google.com, pub-6663105814926378, DIRECT, f08c47fec0942fa0 Obama takes the fight to ISIS in Syria 4289

Obama takes the fight to ISIS in Syria

The U.S. and several Arab allies launched airstrikes against Sunni jihadists in Syria for the first time this week, killing scores of fighters with the Islamic State of Iraq and Syria and the separate al Qaida–linked group Khorasan in what President Obama and Pentagon officials said was the opening phase of a campaign lasting years. U.S. drones and fighter jets—including stealth F-22s—led warplanes from regional allies including Jordan, the United Arab Emirates, and Saudi Arabia, in bombing ISIS training camps, arms depots, and command and control centers in the militants’ capital of Raqqa and along the Iraq border. “You are seeing the beginnings of a sustained campaign,” said Lt. Gen. William Mayville, director of operations for the Joint Chiefs of Staff.

Firing dozens of Tomahawk cruise missiles, U.S. warships in the Mediterranean launched a simultaneous attack on targets in northwestern Syria linked to the Khorasan group, which Mayville said was nearing “the execution phase of an attack” in Europe or the U.S. Intelligence officials said they believed the group—consisting of dozens of hard-core al Qaida veterans from Pakistan and Afghanistan—was plotting to blow up passenger planes using hard-to-detect bombs hidden in toothpaste tubes or with clothes dipped in explosives. “It must be clear,” said Obama, “that we will not tolerate safe havens for terrorists who threaten our people.”

Obama has overstepped his constitutional authority in launching “a widening war” in Syria, said The New York Times. The president claims to have good security reasons for unilaterally ordering a sustained military action against ISIS and Khorasan, but “his assertions have not been tested or examined by the people’s representatives in Congress.” Given that there’s been no public discussion of this war or “a coherent plan” for fighting it from the air, “the strikes in Syria were a bad decision.”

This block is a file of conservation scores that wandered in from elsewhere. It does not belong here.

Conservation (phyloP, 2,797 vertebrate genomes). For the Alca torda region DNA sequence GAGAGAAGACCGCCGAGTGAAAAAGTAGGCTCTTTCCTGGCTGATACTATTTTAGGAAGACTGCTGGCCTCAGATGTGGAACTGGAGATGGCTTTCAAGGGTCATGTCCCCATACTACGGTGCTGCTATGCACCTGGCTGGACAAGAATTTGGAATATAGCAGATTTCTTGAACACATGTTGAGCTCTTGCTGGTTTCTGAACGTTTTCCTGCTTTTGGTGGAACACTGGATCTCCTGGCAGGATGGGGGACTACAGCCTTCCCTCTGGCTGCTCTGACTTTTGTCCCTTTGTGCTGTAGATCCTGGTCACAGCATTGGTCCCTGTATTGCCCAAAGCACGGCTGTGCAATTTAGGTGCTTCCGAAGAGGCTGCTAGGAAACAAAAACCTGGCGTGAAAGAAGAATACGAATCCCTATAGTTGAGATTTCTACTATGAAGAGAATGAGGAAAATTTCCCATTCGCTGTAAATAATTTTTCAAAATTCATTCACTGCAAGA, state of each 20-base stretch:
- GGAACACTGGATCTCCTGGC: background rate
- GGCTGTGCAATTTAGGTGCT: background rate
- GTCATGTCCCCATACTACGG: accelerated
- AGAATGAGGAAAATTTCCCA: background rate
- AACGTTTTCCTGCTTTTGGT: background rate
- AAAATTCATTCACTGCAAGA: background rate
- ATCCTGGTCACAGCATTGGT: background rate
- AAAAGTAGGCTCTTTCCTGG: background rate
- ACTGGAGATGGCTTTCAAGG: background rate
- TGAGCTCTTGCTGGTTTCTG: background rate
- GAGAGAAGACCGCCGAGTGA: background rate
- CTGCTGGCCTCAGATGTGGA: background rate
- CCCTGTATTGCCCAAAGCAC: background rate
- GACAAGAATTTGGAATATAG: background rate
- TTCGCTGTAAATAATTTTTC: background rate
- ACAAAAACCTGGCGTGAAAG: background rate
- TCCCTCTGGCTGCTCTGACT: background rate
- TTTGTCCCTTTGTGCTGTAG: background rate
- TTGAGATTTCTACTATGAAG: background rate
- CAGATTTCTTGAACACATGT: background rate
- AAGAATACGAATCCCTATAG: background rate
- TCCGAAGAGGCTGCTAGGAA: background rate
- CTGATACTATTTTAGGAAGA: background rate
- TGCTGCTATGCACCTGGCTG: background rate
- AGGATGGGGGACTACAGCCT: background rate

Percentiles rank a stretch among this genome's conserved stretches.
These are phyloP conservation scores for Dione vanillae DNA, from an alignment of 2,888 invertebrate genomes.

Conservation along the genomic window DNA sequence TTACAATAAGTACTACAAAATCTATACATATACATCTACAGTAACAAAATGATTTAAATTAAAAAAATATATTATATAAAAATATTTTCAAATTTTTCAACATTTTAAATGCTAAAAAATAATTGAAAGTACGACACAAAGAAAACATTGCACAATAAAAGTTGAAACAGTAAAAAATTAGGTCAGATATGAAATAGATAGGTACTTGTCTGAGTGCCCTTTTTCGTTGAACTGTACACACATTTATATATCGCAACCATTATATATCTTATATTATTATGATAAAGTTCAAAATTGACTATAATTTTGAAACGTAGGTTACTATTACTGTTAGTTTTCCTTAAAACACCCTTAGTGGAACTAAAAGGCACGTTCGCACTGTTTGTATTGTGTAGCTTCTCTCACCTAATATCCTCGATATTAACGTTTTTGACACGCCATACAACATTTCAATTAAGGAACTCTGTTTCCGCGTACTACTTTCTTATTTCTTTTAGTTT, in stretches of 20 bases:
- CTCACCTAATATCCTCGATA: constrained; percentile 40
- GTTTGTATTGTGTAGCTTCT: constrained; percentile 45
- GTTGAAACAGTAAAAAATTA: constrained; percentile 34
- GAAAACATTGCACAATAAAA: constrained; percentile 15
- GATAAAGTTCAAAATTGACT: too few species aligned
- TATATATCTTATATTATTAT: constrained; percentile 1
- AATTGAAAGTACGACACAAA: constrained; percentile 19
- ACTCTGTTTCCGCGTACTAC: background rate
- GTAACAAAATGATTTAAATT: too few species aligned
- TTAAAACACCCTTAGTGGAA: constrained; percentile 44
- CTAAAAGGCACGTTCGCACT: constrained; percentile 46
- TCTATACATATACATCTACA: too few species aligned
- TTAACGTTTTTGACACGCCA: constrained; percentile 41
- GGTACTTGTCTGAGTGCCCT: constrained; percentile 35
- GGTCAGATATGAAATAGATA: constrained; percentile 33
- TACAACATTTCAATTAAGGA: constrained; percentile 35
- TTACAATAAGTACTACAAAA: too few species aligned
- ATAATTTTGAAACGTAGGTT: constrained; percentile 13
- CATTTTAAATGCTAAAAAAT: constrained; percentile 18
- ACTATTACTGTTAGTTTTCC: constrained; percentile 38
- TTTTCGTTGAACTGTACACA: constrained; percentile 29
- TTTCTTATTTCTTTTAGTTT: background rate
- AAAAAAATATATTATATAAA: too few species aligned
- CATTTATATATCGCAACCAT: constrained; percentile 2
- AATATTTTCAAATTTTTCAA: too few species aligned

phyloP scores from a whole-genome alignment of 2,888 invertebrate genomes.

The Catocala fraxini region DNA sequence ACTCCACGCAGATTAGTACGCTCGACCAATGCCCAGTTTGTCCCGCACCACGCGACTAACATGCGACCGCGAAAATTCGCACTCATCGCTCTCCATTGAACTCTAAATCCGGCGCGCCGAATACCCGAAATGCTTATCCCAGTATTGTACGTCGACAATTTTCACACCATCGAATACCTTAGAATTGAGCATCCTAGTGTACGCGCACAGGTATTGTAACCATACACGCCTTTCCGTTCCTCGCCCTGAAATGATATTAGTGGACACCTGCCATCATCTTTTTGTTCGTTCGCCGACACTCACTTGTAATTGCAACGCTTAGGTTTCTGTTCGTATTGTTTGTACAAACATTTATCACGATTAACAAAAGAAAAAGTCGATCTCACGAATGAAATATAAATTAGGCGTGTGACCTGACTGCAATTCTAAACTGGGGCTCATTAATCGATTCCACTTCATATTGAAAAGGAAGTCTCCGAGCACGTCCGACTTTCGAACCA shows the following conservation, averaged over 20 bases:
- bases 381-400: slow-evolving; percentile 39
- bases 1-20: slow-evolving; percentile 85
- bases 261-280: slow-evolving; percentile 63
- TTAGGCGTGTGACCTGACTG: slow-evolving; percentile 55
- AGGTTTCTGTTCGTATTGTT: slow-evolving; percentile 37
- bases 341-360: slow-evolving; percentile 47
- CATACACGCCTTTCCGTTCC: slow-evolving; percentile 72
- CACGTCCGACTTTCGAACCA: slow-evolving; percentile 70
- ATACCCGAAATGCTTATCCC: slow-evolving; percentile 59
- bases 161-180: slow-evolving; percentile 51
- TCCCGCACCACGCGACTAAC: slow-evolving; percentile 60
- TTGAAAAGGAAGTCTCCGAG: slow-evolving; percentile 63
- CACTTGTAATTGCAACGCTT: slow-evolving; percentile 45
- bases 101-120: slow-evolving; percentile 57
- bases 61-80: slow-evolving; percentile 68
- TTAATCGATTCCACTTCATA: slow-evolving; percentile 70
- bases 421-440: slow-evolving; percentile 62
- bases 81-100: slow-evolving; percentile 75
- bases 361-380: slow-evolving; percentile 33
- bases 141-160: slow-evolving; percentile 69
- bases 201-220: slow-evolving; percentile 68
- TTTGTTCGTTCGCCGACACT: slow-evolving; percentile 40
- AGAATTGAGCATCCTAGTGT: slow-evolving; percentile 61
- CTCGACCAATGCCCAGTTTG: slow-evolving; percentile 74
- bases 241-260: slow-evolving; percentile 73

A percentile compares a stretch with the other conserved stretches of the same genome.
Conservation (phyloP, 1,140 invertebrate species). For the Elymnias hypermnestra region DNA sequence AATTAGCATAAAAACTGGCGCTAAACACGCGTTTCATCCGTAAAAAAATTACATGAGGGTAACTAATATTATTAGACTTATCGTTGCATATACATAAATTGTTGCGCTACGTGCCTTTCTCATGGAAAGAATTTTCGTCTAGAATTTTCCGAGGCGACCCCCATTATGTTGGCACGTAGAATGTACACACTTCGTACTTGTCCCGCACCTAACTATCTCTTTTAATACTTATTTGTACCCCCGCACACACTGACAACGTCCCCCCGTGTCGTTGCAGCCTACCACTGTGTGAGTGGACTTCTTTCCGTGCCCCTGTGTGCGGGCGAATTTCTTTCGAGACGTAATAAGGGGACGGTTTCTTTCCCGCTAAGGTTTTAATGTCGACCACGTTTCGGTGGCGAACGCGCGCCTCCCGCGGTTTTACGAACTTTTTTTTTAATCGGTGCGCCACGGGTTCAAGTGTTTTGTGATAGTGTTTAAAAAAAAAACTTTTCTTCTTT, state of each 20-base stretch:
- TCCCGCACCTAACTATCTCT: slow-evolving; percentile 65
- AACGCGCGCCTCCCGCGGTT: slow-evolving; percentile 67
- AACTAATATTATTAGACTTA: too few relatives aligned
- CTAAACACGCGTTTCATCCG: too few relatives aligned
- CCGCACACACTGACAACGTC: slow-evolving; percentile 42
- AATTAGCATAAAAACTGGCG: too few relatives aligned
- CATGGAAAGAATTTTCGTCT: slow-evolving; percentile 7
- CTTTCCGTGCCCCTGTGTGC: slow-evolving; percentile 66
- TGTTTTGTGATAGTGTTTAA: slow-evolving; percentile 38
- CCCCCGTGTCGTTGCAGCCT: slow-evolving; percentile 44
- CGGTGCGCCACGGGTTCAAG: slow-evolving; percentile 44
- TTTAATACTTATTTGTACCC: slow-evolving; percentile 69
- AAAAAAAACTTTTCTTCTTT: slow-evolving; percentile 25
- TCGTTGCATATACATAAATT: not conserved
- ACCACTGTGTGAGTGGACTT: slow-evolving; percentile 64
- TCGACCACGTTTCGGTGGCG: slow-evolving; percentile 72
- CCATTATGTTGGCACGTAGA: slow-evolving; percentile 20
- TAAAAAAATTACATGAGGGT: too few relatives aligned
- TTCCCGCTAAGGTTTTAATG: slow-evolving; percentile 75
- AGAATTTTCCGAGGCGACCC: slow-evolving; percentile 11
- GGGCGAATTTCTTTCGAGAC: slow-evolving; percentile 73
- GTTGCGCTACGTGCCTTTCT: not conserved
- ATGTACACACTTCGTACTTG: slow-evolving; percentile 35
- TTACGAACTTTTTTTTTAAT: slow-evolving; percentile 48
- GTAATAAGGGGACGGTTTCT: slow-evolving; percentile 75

It’s true that airstrikes alone won’t defeat ISIS, said The Wall Street Journal. “The terrorists will now adapt by dispersing and perhaps blending into civilian areas.” That’s why destroying ISIS, Obama’s stated goal, will require U.S. ground forces to gather intelligence and help coordinate the Iraqi army, the Kurdish peshmerga, and Syrian rebels in the battle against ISIS fighters. The longer Obama refuses to approve such ground operations, the longer the mission of defeating ISIS will take.

Obama’s airstrikes-only approach “may be more effective than people expect,” said Fred Kaplan in Slate.com. The Syrian strikes are intended to help our allies on the ground by denying ISIS a secure rear, where it can store weapons and train fighters. A similar strategy worked during the 2007 Iraq War “surge,” when U.S. troops reduced violence in Baghdad by attacking areas around the city that insurgents used as gathering points and bomb-making factories. The president also deserves a lot of credit for persuading Arab nations to join this fight, said Jeffrey Goldberg in TheAtlantic.com. Like Obama, these nations’ leaders have reluctantly concluded “it would be insane for the civilized world to allow the barbarians of ISIS to overspread the Middle East.”

The mission creep continues, said Daniel Larison in TheAmerican Conservative.com. When airstrikes began in Iraq last month, “the administration initially said that ‘a sustained  campaign’ is exactly what the U.S. was not starting.” Yet just a few weeks later, we’re told that the country is now at war in two Middle East nations and probably will be for years. Whatever happened to the president who promised to pull America back from “a perpetual war footing”?

He was mugged by reality, said Michael Hirsh in Politico.com. The swift, horrifying rise of ISIS, combined with polls showing that just 34 percent of Americans approve of his foreign policy, forced Obama “to radically re-evaluate his presidency.” He realized he had no choice but to go from “being the president who was elected to end wars—his most treasured self-image—to the president who finally leads one effectively.” Obama is now “a war president,” and his legacy will heavily depend on whether he proves to be good one.

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